But with Modafinil and Adderall, players are able to extend their effective gamesmanship to 6 tables with relative ease. Once on the drugs, those players usually add one table at a time, lingering on the newly added variables until they feel they have a good read on the players and the games. Their new altered ability to increase attention to detail allows them to reliably track player movements on all tables, most importantly when new players come into any game. They feel the ability to track the movements of more than 50 simultaneous players, with perhaps the capacity for even more as they experience growing confidence in their "poker's little helpers."

For these players it is vital that none of their active tables overlap with any others, in order not to block the information as it streams in. Personal set-ups vary with many using a video card with dual monitor outputs, two 21-inch monitors set to 1600x1200 resolution on each, and placing the monitors side-by-side and sitting between the two, as opposed to having one directly in front of them and one to the side. Basically the idea is to have all the action visible without needing to shift one’s eyes or head around, and relying on the increased awareness of Modafinil and Adderall to keep track of where each player was sitting and sits now, which is normally difficult since their names/avatars are shrunken at 1600x1200 resolution and multiple actions are taking place simultaneously.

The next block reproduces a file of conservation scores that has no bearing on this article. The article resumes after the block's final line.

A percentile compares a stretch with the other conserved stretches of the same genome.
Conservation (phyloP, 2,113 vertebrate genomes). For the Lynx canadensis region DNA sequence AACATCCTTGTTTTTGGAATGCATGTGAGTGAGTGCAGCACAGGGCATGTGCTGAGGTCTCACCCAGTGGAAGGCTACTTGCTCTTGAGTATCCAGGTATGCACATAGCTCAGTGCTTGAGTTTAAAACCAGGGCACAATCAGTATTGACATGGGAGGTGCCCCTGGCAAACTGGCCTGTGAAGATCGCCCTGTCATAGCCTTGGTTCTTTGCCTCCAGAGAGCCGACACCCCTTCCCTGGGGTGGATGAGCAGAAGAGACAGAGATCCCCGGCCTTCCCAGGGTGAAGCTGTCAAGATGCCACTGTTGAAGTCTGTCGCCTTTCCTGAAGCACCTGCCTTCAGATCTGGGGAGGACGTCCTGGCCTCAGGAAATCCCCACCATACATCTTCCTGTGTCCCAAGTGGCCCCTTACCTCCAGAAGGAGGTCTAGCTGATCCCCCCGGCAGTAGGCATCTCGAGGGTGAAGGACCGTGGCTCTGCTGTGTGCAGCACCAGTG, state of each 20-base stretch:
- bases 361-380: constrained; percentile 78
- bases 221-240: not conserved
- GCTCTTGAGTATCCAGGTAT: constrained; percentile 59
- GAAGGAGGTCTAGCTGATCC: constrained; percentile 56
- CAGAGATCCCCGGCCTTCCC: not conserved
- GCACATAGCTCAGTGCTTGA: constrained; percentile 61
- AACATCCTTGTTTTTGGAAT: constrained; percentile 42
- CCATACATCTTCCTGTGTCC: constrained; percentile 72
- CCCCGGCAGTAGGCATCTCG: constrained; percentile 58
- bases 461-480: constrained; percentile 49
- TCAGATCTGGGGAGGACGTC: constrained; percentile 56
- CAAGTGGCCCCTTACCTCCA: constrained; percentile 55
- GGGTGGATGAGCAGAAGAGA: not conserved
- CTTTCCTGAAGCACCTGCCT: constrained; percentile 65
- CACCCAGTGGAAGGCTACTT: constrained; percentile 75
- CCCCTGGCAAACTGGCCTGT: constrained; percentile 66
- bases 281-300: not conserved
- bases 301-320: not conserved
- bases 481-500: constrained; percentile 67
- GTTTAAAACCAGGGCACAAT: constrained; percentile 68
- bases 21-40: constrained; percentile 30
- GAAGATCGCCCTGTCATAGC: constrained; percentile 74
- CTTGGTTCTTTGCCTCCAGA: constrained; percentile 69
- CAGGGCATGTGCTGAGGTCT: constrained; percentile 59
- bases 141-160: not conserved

Back to live poker now to mention long, multi-day tournaments with the brutal, extended hours of play per day. One of the obvious main differences between tournament and ring play is the inability to dictate your playing hours in the former. If the tournament director is determined to play down to a set number of remaining players for the day, there is a very good chance that an extremely long session is in order, with a participant stuck at his table until the goals of the TD are met. Besides the designated breaks and meals, a tournament player has little choice about choosing whether to play on, even if he knows he has long lost his peak mental performance. If the day requires sixteen hours of play, those players who can sustain their best play for the greatest amount of time within that sixteen have a significant advantage over those that peak and crash after 8, 10, or 12 hours.

Extending this thought, if we look at a super tournament like the Championship WSOP event which will take 5 or more stress filled days to complete, and has an abnormally large chance of causing sleeplessness and exhaustion as the days progress, a player that requires less sleep in order to feel completely rested, and benefiting from a state of heightened awareness in his waking hours even with this shortened rest, will again have a tremendous advantage. The cumulative weariness of those long days would affect anyone, chipping away at one’s ability to sustain his or her best. Since lots of no-limit Hold’em play is so deadly towards a single, thoughtless or missed-cue mistake, the ability to side-step this type of mistake would be huge. Some people will turn to drugs to provide what they feel is a very practical and effective solution to this problem, more effective than any other training they might undertake to improve the quality of their sleepless time.

I want to stress that in spite of the great detail I have given here, explaining exactly how online players create their edge and set-up their equipment, doing drugs to enhance your poker skills will ultimately hurt both you and the game, just like it's done to baseball players and baseball.